Friday, October 31, 2008

Skillet-Sizzled Heaven from Crescent Dragonwagon

As some DallasEats readers may recall, last year at this time I was busy working on a review of a new cookbook for San Antonio's alt-weekly, The Current.  The cookbook in question was The Cornbread Gospels by Crescent Dragonwagon, and I chronicled my mouthwatering adventures exploring its fascinating subject matter in two posts - here and here.

Dragonwagon, the James Beard Award-winning author of Passionate Vegetarian, turned food historian for her follow-up book, tackling a homespun subject and revealing its deep-rooted relevance to cultures all around the world and right here in our own American back yards.  In The Cornbread Gospels she presents dozens of variations on the "basic cornbread" theme (illustrating in the process that cornbread is anything but basic), as well as recipes for cornmeal-based quickbreads, flatbreads, yeast breads and desserts.  

I fell in love with this book, quite by accident.  Hautily, I'd expected to maintain my professional detachment with ease while working on the project, ambivalent as I'd been about cornbread for most of my life - I'd always thought I could take it or leave it.  My first batch of Dairy Hollow House Skillet-Sizzled Cornbread changed all that.  The moment I poured golden batter into a pool of butter as it bubbled in my mother's cast-iron skillet, I knew I'd been converted by Dragonwagon's Gospels.  I continued cooking my way through the book with a newfound hunger for the soul-warming comfort of cornbread.

Below you'll find Crescent Dragonwagon's signature cornbread recipe (pictured above in the top left quadrant), named for the acclaimed bed and breakfast she ran for many years in Eureka Springs, Arkansas.  It would pair beautifully with FP's recipe for Green Chile with Pork, presented earlier this week.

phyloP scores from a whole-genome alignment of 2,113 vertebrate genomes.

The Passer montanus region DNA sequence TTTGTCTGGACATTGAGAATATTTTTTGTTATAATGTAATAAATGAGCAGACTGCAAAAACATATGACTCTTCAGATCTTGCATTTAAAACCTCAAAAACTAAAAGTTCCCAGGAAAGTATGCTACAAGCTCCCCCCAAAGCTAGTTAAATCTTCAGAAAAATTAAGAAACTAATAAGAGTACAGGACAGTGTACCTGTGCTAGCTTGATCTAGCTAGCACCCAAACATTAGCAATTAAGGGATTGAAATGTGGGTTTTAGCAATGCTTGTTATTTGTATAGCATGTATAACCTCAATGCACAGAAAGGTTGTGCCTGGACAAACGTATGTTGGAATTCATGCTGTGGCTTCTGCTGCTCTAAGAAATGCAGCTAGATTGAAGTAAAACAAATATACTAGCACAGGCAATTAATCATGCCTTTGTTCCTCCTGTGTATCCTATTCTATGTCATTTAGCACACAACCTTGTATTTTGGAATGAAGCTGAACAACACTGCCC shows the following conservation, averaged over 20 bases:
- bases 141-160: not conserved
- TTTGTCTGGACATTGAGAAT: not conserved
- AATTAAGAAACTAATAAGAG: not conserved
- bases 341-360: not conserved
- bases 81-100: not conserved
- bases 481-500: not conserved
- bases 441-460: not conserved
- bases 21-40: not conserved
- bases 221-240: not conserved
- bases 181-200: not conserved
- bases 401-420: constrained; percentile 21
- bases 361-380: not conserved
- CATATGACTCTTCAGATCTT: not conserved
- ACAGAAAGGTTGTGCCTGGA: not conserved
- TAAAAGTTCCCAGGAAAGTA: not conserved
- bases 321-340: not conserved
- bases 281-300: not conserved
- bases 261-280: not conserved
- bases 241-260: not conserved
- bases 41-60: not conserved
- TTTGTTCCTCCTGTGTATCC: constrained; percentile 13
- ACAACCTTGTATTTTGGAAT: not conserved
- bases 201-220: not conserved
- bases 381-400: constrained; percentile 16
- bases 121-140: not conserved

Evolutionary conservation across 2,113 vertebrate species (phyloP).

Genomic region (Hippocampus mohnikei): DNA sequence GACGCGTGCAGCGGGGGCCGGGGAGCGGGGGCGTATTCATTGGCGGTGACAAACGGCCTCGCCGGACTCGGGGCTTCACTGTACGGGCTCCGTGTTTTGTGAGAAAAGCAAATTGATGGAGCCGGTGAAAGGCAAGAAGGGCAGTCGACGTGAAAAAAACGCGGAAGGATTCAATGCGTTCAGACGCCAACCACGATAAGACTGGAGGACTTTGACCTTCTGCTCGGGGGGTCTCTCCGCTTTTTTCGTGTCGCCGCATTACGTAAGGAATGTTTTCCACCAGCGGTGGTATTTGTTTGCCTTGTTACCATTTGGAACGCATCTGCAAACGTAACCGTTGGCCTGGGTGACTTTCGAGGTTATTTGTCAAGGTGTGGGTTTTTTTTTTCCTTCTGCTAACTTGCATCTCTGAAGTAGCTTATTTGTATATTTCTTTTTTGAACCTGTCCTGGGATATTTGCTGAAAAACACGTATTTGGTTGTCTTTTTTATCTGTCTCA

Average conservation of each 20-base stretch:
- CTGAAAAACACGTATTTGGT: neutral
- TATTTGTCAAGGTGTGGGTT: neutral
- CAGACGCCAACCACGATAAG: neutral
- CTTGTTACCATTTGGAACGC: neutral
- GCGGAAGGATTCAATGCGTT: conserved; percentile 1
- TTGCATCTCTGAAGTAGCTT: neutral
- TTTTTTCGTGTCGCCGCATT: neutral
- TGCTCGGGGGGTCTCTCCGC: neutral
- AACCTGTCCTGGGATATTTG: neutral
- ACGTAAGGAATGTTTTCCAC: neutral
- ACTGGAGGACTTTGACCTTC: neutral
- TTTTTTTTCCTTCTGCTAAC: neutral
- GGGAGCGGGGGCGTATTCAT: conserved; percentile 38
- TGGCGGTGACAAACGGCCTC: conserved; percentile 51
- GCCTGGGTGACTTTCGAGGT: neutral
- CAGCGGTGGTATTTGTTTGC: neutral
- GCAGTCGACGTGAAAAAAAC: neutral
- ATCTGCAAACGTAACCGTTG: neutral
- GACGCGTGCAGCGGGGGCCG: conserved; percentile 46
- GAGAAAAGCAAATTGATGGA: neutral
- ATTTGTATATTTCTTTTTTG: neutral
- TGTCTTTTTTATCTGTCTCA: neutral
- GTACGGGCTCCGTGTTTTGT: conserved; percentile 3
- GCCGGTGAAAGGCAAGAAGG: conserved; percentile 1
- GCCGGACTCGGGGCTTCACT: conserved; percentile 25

Crescent Dragonwagon's
Dairy Hollow House Skillet-Sizzled Cornbread

vegetable oil cooking spray
1 cup unbleached white flour
1 cup stone-ground yellow cornmeal
1 tablespoon baking powder
1/4 teaspoon salt
1/4 teaspoon baking soda
1 1/4 cups buttermilk
2 tablespoons sugar
1 egg
1/4 cup mild vegetable oil
2 tablespoons butter

1.  Preheat oven to 375.  Spray a 10-inch skillet with cooking spray and set aside.

2.  Sift together the flour, cornmeal, baking powder and salt into a medium bowl.

3.  In a smaller bowl, stir the baking soda into the buttermilk.  Whisk in the sugar, egg and vegetable oil.

4.  Put the prepared skillet over medium heat, add the butter, and heat until the butter melts and is just starting to sizzle.  Tilt the pan to coat the sides and bottom.

5.  Pour the wet ingredients into the dry and combine quickly, using as few strokes as possible.  Scrape the batter into the prepared pan and bake until the cornbread is golden brown, about 20 minutes.  Slice into wedges and serve.


Amy Severson said...

My grandmother was originally from West Virginia and made the best cornbread. She always greased her pan with bacon fat. Yum.

Food Czar said...

C@S, I understand your ambivilence about cornbread. Too many Southern cooks make it simply because "My Mom made it," and I feel they never gave much thought to preparation. For me, the issues have always been that it's usually too dry, not sweet enough, or doesn't taste like anything in particular. And just putting jalapenos in the recipe, as too many people have been doing lately, doesn't automatically make it good. This one sounds good!

Anonymous said...

I've never successfully made cornbread. Maybe this is the recipe that will work for me. I hesitate to even try, though, because I just hate failure!

Classy&Sassy said...

It's pretty much fool-proof, Margie - take my (inexperienced) word for it. It worked for me on the very first try :) Plus, you could totally do like Amy's mom and make it bacon-licious!